A Thoroughly Considered Purchase: The Gaming PC (Building the System)

There are two main steps in building a new computer. The first is to pick the component and the second is to put them together. If you are indecisive and particular like I am, the first step is unimaginably harder. If you’re a normal person, the second step is likely to prove more challenging. After all, you can have someone like me just tell you what to buy and receive it all in a nice little box at your door.

Of course, if you’ve done it before, you’ll know it’s not really that difficult, especially if you plan ahead. In essence, you’re just fitting very specifically shaped things into their very specifically shaped places. In general, it’s hard to put something in the wrong place, and if you’ve forgotten to plug something in, you’ll know about it pretty quickly. Nevertheless, allow me to provide some step-by-step guidance.

1. Inspecting the Case

If you have any desire to have a well-organized case (whether for aesthetic or air-flow reasons), it is essential that you take a good look at your new case. In particular, you want to identify areas where you can route cables and the future locations of your hard drives, DVD-drives, and power supply. My suggestion is to remove both sides of the case (not just the side where the component go) and have a look around. In general, the best place to hide cables is behind the opposite side of the case. Thoroughly consider what cables you will have to run (power cables, SATA cables, headers for front inputs) and visualize where they will go. Look at your motherboard layout as well and plan ahead so that you can sleeve and shrinkwrap cables that originate and terminate in similar places.

2. Installing the Power Supply

All builders do not agree on what component to install first, but I always go with the PSU. It’s heaviest thing that you’ll be putting in the case and it the possibility of dropping it on the motherboard always scares me. Most cases mount the PSU on the top, but mine mounts on the bottom. You may notice that your power supply has an intake fan on the top/bottom (not the fan that is on the back). If your case has a vent on the top or bottom of the case near where the PSU will go, I find it best to place this fan against it. This ensures that it will be taking in cool air from outside the case, not sucking hot air from the innards. Place all of the power cables out of the way for now.

3. Installing the Motherboard, CPU, and RAM


Before installing your motherboard, take a look at the holes spaced around the board. These are will it will screw into the case. Well, not the case exactly; the motherboard screws into metal spacers that you will screw directly into the case. The holes are pre-drilled to fit a number of motherboard sizes, so examine the hole layout on your motherboard and screw in the spacers in the proper positions. You can also take this time to pop in the little metal faceplate that comes with the board onto the opening in the back of the case. This faceplate will match the various input/output holes on the back of the mobo.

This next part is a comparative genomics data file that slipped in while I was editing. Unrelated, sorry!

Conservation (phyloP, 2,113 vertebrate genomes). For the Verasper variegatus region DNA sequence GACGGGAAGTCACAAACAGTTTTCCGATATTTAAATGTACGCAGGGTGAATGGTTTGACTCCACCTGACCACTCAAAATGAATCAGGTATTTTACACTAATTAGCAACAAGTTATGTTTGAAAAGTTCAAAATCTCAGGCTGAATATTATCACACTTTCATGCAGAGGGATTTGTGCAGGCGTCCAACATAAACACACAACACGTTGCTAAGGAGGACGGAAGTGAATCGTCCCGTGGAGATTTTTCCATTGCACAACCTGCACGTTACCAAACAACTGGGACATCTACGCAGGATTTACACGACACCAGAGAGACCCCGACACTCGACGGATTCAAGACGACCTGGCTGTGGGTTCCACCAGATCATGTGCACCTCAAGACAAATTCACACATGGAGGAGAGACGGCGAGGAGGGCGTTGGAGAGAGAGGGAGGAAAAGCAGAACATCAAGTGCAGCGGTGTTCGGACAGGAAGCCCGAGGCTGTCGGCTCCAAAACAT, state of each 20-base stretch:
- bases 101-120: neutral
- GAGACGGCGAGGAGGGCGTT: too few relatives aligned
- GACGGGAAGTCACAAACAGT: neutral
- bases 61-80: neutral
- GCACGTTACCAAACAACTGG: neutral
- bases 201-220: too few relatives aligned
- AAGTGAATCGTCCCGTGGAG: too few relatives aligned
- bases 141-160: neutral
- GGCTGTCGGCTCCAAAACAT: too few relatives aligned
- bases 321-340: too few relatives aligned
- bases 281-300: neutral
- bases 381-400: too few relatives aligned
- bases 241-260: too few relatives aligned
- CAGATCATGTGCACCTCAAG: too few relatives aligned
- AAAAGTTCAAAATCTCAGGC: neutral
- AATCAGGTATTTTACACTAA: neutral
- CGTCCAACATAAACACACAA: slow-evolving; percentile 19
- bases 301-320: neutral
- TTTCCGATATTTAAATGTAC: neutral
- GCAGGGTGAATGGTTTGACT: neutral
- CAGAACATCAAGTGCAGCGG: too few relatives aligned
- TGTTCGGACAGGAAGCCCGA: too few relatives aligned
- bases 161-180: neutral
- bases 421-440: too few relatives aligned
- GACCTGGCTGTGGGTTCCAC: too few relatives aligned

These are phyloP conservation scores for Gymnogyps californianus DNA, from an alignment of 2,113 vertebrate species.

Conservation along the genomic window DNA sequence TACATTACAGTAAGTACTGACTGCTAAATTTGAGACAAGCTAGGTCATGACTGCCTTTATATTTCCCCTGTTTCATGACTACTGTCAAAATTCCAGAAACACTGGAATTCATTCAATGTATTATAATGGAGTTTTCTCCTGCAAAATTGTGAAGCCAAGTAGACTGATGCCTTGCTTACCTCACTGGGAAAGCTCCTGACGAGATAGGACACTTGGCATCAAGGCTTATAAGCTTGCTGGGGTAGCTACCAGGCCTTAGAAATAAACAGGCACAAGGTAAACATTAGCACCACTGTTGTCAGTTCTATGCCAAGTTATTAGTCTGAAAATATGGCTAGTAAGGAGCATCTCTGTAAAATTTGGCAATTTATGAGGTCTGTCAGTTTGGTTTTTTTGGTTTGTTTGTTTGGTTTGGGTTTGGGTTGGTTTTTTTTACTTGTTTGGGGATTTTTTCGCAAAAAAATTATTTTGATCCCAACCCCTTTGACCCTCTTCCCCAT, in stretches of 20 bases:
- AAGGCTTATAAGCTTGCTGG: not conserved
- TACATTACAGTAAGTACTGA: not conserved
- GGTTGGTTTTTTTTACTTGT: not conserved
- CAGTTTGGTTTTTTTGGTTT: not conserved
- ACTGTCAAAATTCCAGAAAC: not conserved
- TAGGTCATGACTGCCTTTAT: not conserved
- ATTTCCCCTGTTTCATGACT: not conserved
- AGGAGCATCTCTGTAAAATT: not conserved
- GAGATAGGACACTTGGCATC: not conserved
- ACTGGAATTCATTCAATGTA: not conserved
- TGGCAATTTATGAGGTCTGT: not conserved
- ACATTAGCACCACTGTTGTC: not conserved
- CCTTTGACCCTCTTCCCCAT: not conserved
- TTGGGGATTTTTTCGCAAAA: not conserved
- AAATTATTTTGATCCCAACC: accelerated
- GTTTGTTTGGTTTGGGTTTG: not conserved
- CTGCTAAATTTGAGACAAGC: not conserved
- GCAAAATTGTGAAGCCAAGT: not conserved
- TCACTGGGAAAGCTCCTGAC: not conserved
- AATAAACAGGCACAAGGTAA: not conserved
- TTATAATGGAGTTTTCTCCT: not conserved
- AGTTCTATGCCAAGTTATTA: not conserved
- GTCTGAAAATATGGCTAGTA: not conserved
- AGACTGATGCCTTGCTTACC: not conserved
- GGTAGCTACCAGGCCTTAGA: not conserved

Before screwing in the motherboard, take a look at your CPU cooler manual. Although I generally prefer installing my CPU once the motherboard is already mounted, some aftermarket coolers like mine require access to the back of the board. If this is the case, you will install the CPU before installing the mobo. Essentially, for CPU installation, you will need to remove the plastic piece guarding the CPU input and then line up your CPU properly. In general, processors have a little arrow in one corner that matches a small arrow on one corner of the input. Line these up and carefully put the processor into place on the board. Use the small spring mechanism to lock the processor in place.

In case your CPU cooler will cover your memory slots, now is a good time to install your RAM as well. Pull back the small clips at the end of each slot and line up the small notch inside with the notch on the memory stick. In most cases, you will have 2-channel memory. This means that if you have 2-sticks of memory and 4 memory slots, put the sticks in alternating slots. Press them firmly in place until the clips at either end click into place.

Yeah, I realize I followed my own guide out of order.

If you are using an aftermarket cooler, check out the instruction manual on installing it. Mine, for instance, had a backplate that had to be attached on the back of the motherboard. I then had to apply a small drop of thermal paste.

This is WAY too much thermal paste, by the way. I had to remove and reapply it later.

Next, place the heatsink carefully on top, and screw it into the backplate. Stock coolers often come with a pre-applied thermal patch and simply snap into place on top of the CPU.

When everything is set, carefully place the motherboard on top of the spacers and screw it into place. You shouldn’t have to force it into place if everything is set up properly; it generally just sits atop the spacers very nicely.

4. Install your hard drives and optical drives

This step is pretty straight forward. Screw these components into their proper places in the case (refer to the case manual) and route the proper power/SATA cables from the PSU/motherboard into them. Optical drives (and other front panel drives) generally go in a spot on the front of the case that has a space-holder covering the slot. These usually pull out or have little tabs that must be pressed to pull them out. Hard drives nearly always go on the front of the case somewhere below the front bay drives.